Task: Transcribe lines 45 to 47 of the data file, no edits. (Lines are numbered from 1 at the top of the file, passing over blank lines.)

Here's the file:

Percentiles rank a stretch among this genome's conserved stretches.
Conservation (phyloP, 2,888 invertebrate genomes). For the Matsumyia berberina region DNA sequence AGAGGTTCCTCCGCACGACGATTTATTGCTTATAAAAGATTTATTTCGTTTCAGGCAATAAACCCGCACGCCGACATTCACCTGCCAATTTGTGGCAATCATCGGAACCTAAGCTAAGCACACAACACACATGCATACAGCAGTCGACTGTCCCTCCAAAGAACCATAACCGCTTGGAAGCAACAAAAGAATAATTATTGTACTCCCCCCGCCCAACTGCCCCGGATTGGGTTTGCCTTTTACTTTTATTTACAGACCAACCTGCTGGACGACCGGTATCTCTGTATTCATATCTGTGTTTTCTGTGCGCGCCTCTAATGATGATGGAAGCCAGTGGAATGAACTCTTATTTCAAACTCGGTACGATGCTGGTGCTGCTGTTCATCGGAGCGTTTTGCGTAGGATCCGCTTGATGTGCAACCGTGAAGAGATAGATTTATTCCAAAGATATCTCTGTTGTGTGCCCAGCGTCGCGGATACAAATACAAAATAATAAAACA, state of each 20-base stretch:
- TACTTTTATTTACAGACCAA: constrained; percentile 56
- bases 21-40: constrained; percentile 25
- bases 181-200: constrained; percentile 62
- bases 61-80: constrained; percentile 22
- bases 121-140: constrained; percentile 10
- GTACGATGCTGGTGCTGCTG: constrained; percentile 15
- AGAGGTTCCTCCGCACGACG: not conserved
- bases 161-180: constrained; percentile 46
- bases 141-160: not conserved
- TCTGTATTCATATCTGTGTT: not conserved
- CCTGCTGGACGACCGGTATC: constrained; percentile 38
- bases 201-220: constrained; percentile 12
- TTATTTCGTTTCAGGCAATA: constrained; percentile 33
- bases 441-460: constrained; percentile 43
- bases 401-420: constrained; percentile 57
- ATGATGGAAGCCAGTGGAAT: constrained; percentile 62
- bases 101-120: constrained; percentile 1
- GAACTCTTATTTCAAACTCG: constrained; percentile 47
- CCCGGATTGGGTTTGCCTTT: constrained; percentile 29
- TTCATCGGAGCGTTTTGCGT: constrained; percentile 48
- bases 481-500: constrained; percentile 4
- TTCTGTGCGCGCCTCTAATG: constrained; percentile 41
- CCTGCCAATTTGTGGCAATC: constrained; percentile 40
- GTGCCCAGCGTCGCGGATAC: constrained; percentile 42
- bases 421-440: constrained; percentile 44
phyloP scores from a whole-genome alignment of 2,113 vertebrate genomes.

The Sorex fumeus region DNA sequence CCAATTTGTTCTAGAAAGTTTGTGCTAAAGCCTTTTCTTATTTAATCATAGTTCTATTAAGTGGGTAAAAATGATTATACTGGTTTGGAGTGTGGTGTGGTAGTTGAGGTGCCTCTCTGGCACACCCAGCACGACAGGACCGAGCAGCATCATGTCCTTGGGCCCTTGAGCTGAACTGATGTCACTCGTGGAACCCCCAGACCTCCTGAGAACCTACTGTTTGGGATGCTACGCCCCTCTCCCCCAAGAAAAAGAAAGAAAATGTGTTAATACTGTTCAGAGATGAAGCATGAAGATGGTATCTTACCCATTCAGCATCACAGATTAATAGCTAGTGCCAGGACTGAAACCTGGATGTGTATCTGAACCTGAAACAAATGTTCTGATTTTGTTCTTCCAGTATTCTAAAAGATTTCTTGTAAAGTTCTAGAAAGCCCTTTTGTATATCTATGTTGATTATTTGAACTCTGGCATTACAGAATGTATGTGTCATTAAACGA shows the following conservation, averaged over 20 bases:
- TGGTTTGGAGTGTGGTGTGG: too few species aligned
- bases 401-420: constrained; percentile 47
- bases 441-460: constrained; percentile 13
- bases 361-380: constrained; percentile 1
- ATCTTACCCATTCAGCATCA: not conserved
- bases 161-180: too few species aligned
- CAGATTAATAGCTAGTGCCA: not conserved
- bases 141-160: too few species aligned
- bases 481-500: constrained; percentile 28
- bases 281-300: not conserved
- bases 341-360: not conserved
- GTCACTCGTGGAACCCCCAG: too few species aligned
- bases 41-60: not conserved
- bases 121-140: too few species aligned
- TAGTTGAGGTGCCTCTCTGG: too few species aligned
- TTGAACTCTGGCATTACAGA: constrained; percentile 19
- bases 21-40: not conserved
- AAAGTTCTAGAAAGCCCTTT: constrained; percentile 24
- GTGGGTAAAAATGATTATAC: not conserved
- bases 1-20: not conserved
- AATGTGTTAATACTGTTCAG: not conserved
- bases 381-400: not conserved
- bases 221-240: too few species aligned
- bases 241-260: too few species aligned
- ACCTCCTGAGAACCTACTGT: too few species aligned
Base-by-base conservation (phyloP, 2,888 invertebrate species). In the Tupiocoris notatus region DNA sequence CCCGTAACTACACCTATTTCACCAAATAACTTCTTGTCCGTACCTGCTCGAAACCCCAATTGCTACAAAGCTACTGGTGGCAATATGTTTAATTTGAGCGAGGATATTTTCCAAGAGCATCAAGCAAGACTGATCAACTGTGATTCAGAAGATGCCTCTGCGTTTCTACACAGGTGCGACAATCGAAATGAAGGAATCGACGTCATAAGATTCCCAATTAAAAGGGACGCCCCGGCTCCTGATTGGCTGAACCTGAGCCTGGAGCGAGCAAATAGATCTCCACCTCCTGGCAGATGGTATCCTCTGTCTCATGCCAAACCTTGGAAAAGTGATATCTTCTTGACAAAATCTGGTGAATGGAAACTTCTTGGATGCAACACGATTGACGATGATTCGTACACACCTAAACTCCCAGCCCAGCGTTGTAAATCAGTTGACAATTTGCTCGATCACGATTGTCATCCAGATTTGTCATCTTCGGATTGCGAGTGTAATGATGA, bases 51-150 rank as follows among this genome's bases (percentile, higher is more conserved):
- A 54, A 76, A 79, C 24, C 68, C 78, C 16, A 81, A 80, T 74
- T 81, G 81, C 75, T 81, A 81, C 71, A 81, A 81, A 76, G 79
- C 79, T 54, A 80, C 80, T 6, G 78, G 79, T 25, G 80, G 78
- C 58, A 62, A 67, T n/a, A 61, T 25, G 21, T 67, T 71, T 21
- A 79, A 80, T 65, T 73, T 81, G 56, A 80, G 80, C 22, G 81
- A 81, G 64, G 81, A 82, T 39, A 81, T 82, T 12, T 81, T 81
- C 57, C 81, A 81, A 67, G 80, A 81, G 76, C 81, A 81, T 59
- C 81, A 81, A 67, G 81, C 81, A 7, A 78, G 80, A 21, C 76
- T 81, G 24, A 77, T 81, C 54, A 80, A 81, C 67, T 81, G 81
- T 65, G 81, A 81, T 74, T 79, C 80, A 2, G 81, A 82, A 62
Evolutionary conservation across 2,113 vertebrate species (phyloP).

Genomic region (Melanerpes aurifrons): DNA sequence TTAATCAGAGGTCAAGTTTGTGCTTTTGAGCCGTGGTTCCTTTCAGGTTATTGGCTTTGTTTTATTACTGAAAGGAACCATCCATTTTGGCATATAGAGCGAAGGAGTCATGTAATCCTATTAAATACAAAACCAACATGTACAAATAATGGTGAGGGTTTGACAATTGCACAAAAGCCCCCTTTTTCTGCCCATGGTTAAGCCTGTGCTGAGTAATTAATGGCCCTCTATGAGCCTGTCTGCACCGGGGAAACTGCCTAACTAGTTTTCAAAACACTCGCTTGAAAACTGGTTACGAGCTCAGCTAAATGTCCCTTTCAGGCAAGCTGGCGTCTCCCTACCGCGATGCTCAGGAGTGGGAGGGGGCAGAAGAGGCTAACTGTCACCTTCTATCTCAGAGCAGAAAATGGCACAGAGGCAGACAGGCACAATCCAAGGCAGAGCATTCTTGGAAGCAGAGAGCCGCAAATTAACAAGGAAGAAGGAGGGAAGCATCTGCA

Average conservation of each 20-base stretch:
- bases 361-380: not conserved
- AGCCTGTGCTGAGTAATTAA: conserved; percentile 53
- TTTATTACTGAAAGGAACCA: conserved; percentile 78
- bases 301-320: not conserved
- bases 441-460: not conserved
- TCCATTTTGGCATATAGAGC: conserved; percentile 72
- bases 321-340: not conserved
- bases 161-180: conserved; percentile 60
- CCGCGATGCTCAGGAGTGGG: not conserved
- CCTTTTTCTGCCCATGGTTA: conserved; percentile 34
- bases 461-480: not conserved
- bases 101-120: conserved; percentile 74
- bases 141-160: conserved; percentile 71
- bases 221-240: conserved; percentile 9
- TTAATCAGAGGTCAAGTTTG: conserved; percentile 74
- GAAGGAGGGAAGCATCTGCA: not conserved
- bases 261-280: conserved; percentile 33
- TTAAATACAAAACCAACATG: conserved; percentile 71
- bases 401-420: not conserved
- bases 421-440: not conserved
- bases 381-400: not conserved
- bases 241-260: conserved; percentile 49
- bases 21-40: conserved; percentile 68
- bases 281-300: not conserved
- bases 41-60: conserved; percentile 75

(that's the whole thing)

- TTGAACTCTGGCATTACAGA: constrained; percentile 19
- bases 21-40: not conserved
- AAAGTTCTAGAAAGCCCTTT: constrained; percentile 24